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Comparison of the Ability of Buffered Peptone Water and Neutralizing Buffered Peptone Water to Overcome Antimicrobial Carryover in Chicken Carcasses and Parts
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Poultry is a known reservoir of Salmonella enterica, and poultry products have been repeatedly identified as transmission vehicles for this pathogen. Poultry processors have incorporated food safety antimicrobial interventions during processing, such as cetylpyridinium chloride (CPC) and peroxyacetic acid (PAA), to assist in reducing foodborne pathogen loads on raw carcasses and parts. The purpose of this study was to determine the capacity of Buffered Peptone Water (BPW) versus neutralizing Buffered Peptone Water (nBPW) to overcome antimicrobial carryover on whole chicken carcasses and chicken parts rinse collections during commercial harvest and fabrication. The null hypotheses for studies were that all rinse fluids tested (Phosphate Buffered Saline (PBS), BPW, and nBPW) would have equivalent means for presumptive-positive Salmonella recovery. Detection for S. enterica was carried out according to biochemical testing methods designated by the U.S. Department of Agriculture for raw chicken carcasses and parts rinses. Recorded antimicrobial concentrations for PAA and CPC solutions on sampling days were 0.05%±0.007% and 0.50%±0.04%, respectively. The average presumptive-positive Salmonella recovery rates for PBS (control), BPW, and nBPW for chicken carcasses were 0%, 0%, and 13%, respectively, while rates for PBS, BPW, and nBPW for chicken parts were 4.8%, 12%, and 14%, respectively. Recovery rates for presumptive-positive Salmonella on whole carcass rinses differed as a result of rinse fluid for only nBPW (P<0.001, n<20). Statistical analysis indicated no significant difference in presumptive-positive Salmonella recoveries for chicken parts as a function of rinse fluid (PBS, BPW, nBPW) (P= 0.25, n=14). Given the outcomes of experiments, the null hypothesis was rejected for carcasses, but for parts, the corresponding null hypothesis was not able to be rejected. While these data show there was neutralizing ability for nBPW for carcass rinse collections, it does not provide evidence that nBPW is more effective as an antimicrobial neutralizing rinse fluid versus PBS or BPW for chicken parts. Further research must be conducted to determine if a stronger neutralizing formulation is required for parts rinses. Research should also be expanded to other chicken edible parts that are sampled per USDA-FSIS regulations to determine if results are similar to those obtained in the present study.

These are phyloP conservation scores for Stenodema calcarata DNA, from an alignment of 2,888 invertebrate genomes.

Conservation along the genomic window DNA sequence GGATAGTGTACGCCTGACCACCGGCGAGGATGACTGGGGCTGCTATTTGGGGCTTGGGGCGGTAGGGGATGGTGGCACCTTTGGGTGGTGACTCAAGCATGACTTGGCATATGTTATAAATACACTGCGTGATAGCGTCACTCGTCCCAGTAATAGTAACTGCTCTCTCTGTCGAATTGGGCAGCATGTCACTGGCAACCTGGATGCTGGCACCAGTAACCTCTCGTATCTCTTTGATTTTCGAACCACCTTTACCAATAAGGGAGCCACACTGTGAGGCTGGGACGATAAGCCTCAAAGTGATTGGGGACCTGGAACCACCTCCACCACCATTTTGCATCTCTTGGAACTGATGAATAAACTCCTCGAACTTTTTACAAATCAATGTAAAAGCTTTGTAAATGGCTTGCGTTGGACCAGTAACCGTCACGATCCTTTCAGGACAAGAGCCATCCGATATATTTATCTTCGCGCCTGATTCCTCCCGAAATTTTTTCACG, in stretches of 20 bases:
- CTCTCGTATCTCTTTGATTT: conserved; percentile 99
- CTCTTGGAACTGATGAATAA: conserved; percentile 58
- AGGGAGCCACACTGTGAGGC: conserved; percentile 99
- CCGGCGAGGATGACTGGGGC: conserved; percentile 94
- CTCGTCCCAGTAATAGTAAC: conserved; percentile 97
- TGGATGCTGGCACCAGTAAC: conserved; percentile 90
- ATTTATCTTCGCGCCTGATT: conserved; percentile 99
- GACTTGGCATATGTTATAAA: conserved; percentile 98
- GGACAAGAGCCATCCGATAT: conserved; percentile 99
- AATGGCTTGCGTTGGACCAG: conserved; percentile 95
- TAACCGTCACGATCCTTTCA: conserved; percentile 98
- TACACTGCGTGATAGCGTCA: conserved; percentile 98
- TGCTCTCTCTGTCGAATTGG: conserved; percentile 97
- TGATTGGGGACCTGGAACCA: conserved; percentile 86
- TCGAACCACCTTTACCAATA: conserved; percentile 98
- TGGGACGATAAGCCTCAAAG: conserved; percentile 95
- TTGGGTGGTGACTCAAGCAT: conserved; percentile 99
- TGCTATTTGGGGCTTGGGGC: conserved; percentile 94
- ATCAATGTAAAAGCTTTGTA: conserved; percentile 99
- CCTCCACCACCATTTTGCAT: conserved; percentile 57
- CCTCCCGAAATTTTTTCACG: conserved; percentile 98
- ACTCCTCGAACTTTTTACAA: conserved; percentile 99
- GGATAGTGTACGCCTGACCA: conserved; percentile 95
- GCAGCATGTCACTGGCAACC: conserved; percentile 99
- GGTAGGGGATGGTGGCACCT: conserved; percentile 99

Vuia-Riser, Jennifer (2016). Comparison of the Ability of Buffered Peptone Water and Neutralizing Buffered Peptone Water to Overcome Antimicrobial Carryover in Chicken Carcasses and Parts. Master's thesis, Texas A & M University. Available electronically from